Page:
• Visit with neighbors from afar outdoors rather than inviting them into your home.
  • Skip any indoor activities that are not absolutely essential for your work or education. Work remotely if possible.  This means not participating in or watching a choir concert, school dance, or indoor sports.
  • Shop online or use curbside pickup as much as possible. Do not go shopping for non-essential items or to browse.
  • For the holidays this means not having office parties, school concerts, and family gatherings beyond your household. Go caroling outdoors, sit across a fire pit from a friend, and hold out for next year.  

How to stay connected?

  • Physical distancing does not have to mean socially distancing. Please do not lose contact with friends or family during times that you are not physically close. Use the telephone, video chatting, email, letters, or any creative means you can find to nurture that very important aspect of the human experience.
  • For mental well-being, it may be an acceptable risk to form a “monogamous” social pod with a small number of people. Get together with these few trusted people, because all of you don’t see anyone else and therefore do not have much additional risk but receive a great emotional benefit.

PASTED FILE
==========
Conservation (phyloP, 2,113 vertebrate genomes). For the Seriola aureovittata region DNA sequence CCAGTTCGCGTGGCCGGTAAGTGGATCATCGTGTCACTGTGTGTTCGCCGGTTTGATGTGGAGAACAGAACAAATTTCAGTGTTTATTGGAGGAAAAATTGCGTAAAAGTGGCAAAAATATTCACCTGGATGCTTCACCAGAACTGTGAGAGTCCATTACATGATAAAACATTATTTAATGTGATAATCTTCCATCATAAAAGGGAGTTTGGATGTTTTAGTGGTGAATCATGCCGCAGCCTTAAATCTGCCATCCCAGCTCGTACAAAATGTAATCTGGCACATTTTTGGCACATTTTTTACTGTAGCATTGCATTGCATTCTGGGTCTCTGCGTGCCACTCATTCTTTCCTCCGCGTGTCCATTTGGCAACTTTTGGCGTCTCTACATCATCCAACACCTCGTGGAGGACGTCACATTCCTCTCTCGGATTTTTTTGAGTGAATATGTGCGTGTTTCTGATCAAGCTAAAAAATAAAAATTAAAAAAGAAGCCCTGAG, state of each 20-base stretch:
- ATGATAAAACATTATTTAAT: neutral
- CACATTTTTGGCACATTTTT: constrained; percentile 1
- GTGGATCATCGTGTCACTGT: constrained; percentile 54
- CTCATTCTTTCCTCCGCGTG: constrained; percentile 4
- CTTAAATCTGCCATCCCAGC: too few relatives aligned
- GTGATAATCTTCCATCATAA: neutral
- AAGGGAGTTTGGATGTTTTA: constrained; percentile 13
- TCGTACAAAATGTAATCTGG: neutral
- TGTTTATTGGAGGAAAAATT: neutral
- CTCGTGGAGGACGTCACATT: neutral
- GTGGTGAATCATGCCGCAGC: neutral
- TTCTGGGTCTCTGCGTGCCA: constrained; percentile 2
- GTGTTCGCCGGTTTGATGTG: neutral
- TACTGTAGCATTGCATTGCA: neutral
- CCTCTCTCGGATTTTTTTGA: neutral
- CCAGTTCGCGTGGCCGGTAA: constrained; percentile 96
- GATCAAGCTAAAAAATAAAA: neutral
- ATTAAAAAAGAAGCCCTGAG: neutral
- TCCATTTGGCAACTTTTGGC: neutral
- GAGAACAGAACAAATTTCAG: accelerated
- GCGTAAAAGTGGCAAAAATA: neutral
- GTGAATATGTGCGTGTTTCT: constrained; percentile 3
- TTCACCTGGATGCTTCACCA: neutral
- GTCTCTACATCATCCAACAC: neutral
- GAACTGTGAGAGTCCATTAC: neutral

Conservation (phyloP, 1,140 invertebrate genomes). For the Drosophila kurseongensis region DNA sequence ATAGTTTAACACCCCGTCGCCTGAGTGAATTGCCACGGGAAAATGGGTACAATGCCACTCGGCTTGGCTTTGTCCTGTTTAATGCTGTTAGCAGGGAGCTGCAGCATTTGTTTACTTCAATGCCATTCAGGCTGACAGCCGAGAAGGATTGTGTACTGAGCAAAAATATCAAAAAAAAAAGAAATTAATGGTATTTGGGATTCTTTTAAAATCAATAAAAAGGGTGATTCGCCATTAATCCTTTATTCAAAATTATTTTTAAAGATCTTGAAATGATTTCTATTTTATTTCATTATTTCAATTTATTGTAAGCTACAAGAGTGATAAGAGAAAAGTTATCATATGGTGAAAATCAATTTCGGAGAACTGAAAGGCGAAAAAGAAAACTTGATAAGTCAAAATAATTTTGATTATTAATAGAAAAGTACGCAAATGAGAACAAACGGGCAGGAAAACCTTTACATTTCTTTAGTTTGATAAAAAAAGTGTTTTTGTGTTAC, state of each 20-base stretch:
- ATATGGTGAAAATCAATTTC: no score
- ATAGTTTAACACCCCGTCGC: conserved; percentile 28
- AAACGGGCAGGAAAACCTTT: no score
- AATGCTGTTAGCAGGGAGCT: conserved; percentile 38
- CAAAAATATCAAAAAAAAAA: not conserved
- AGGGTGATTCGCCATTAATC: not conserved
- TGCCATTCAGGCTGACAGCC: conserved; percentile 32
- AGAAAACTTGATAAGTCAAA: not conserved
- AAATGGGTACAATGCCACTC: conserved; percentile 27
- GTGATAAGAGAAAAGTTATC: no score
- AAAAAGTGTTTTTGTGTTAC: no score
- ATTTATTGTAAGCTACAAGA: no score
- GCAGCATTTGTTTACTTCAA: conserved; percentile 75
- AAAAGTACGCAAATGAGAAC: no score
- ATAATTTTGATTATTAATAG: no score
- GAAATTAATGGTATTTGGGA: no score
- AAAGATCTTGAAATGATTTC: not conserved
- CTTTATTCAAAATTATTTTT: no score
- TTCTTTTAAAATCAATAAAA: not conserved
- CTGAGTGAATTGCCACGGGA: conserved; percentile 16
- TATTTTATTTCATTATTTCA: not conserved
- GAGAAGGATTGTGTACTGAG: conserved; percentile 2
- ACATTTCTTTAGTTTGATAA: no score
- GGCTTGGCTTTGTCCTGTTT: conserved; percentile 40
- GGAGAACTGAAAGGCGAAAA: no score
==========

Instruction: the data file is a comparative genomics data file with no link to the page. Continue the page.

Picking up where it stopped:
What if I can’t stop swapping air?

It is a responsibility of the public to do what they can to protect essential workers, who do not have the ability to stop swapping air. Your ability to stay home and stop swapping air is made possible by essential workers, who ensure you have food, clean air and water, and safe streets. Let's help keep essential workers healthy by protecting them at work.

  • The public should wear a cloth face covering in all public indoor spaces to help limit essential workers’ exposure.
  • Members of the public should try to keep your distance and limit your time spent at public spaces and businesses, which are the workplaces of some essential workers. 
  • The public should support employers that give their workers safer work environments, processes, and supplies.